The Centers for Disease Control and Prevention and the World Health Organization have documented an increase in fat people in recent decades, which is being met with a backlash of anti-fat biases, or fatmisia. Fatmisia is prevalent in most aspects of society, especially among fat people who have internalized fatmisia. Utilizing a diagnostic questionnaire in combination with the Fat Phobia Scale–Short Form and the Weight Bias Internalization Scale, this study explored the relationship between client body size, the presence of a major depressive disorder (MDD) diagnosis, and if applicable, the severity of MDD symptoms assigned by counselor trainees (N = 113). Results were analyzed using one-way analysis of variance and covariance. This sample (N = 113) significantly differed in diagnoses assigned to obese clients by assigning more severe MDD. Study limitations and implications are discussed.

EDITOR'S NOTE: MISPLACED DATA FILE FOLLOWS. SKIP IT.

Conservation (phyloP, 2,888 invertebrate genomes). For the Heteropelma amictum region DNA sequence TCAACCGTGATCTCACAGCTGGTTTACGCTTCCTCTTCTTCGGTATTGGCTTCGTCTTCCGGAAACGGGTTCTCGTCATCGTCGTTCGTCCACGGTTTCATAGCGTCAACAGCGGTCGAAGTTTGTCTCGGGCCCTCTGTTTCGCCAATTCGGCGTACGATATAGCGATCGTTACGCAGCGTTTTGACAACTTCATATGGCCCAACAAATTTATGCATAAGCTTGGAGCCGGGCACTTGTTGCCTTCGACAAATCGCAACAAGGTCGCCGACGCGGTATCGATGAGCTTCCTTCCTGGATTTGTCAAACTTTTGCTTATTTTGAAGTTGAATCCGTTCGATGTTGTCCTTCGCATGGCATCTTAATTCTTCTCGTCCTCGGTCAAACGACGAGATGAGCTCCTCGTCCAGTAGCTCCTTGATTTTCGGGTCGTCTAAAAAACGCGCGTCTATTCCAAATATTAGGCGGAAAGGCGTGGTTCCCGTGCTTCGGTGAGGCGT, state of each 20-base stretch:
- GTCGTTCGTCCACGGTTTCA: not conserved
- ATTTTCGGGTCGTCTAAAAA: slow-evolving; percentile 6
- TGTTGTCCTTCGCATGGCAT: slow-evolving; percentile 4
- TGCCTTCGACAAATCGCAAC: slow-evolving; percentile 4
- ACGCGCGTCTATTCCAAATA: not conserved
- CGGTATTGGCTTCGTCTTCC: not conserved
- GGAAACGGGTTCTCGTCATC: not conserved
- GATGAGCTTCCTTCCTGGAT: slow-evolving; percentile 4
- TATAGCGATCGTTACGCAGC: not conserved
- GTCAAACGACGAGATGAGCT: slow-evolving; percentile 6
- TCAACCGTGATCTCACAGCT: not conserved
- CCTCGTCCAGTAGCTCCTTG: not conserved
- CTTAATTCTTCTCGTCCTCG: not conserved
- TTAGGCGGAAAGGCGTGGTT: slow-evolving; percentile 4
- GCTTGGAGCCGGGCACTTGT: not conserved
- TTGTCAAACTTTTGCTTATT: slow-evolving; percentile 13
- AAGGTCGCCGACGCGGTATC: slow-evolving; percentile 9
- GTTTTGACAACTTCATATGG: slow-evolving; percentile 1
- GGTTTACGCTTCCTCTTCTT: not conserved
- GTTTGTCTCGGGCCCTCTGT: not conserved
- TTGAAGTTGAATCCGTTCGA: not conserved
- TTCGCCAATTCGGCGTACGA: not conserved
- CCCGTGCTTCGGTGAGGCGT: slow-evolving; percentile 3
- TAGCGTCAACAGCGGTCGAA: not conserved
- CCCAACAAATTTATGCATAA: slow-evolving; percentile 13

Fatmisia and Clinical Counseling Decision-Making in Master’s-Level Counselor Trainees
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Kaitlyn M. Forristal, John M. Laux, Madeline Clark, Jennifer L. Reynolds, Taylor M. Nelson; Fatmisia and Clinical Counseling Decision-Making in Master’s-Level Counselor Trainees. Journal of Mental Health Counseling 1 October 2021; 43 (4): 336–353. doi: https://doi.org/10.17744/mehc.43.4.04
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